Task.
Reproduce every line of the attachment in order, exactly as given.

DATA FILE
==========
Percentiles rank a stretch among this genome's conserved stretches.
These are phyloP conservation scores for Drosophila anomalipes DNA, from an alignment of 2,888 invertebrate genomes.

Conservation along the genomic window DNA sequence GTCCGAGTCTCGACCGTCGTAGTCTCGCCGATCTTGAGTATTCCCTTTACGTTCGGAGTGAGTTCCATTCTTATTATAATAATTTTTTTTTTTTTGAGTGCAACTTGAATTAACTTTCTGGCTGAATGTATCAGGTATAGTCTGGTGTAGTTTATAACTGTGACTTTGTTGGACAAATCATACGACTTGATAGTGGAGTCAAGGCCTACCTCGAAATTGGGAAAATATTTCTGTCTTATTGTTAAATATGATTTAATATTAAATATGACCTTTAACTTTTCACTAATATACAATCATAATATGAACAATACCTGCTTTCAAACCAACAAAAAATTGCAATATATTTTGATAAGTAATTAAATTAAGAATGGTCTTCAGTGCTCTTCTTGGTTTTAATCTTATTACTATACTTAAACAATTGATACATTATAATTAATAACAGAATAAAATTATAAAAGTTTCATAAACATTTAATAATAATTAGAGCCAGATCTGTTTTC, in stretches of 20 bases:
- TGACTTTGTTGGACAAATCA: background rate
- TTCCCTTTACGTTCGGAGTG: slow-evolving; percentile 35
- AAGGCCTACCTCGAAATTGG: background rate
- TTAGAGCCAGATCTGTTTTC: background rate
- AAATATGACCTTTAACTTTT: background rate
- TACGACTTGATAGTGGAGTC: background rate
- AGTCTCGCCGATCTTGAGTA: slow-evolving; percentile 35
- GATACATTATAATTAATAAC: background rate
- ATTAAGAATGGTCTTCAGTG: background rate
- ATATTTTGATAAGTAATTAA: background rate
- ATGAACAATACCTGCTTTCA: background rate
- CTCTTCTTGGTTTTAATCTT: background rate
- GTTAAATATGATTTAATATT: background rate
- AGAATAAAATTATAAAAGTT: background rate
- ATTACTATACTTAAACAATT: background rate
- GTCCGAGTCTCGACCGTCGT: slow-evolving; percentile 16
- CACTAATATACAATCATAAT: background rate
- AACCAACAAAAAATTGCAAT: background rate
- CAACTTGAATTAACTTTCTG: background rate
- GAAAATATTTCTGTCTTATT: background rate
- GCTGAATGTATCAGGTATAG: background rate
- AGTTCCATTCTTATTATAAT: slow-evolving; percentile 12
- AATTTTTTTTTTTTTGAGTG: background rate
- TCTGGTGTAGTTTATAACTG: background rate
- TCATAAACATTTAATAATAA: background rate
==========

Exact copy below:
Percentiles rank a stretch among this genome's conserved stretches.
These are phyloP conservation scores for Drosophila anomalipes DNA, from an alignment of 2,888 invertebrate genomes.

Conservation along the genomic window DNA sequence GTCCGAGTCTCGACCGTCGTAGTCTCGCCGATCTTGAGTATTCCCTTTACGTTCGGAGTGAGTTCCATTCTTATTATAATAATTTTTTTTTTTTTGAGTGCAACTTGAATTAACTTTCTGGCTGAATGTATCAGGTATAGTCTGGTGTAGTTTATAACTGTGACTTTGTTGGACAAATCATACGACTTGATAGTGGAGTCAAGGCCTACCTCGAAATTGGGAAAATATTTCTGTCTTATTGTTAAATATGATTTAATATTAAATATGACCTTTAACTTTTCACTAATATACAATCATAATATGAACAATACCTGCTTTCAAACCAACAAAAAATTGCAATATATTTTGATAAGTAATTAAATTAAGAATGGTCTTCAGTGCTCTTCTTGGTTTTAATCTTATTACTATACTTAAACAATTGATACATTATAATTAATAACAGAATAAAATTATAAAAGTTTCATAAACATTTAATAATAATTAGAGCCAGATCTGTTTTC, in stretches of 20 bases:
- TGACTTTGTTGGACAAATCA: background rate
- TTCCCTTTACGTTCGGAGTG: slow-evolving; percentile 35
- AAGGCCTACCTCGAAATTGG: background rate
- TTAGAGCCAGATCTGTTTTC: background rate
- AAATATGACCTTTAACTTTT: background rate
- TACGACTTGATAGTGGAGTC: background rate
- AGTCTCGCCGATCTTGAGTA: slow-evolving; percentile 35
- GATACATTATAATTAATAAC: background rate
- ATTAAGAATGGTCTTCAGTG: background rate
- ATATTTTGATAAGTAATTAA: background rate
- ATGAACAATACCTGCTTTCA: background rate
- CTCTTCTTGGTTTTAATCTT: background rate
- GTTAAATATGATTTAATATT: background rate
- AGAATAAAATTATAAAAGTT: background rate
- ATTACTATACTTAAACAATT: background rate
- GTCCGAGTCTCGACCGTCGT: slow-evolving; percentile 16
- CACTAATATACAATCATAAT: background rate
- AACCAACAAAAAATTGCAAT: background rate
- CAACTTGAATTAACTTTCTG: background rate
- GAAAATATTTCTGTCTTATT: background rate
- GCTGAATGTATCAGGTATAG: background rate
- AGTTCCATTCTTATTATAAT: slow-evolving; percentile 12
- AATTTTTTTTTTTTTGAGTG: background rate
- TCTGGTGTAGTTTATAACTG: background rate
- TCATAAACATTTAATAATAA: background rate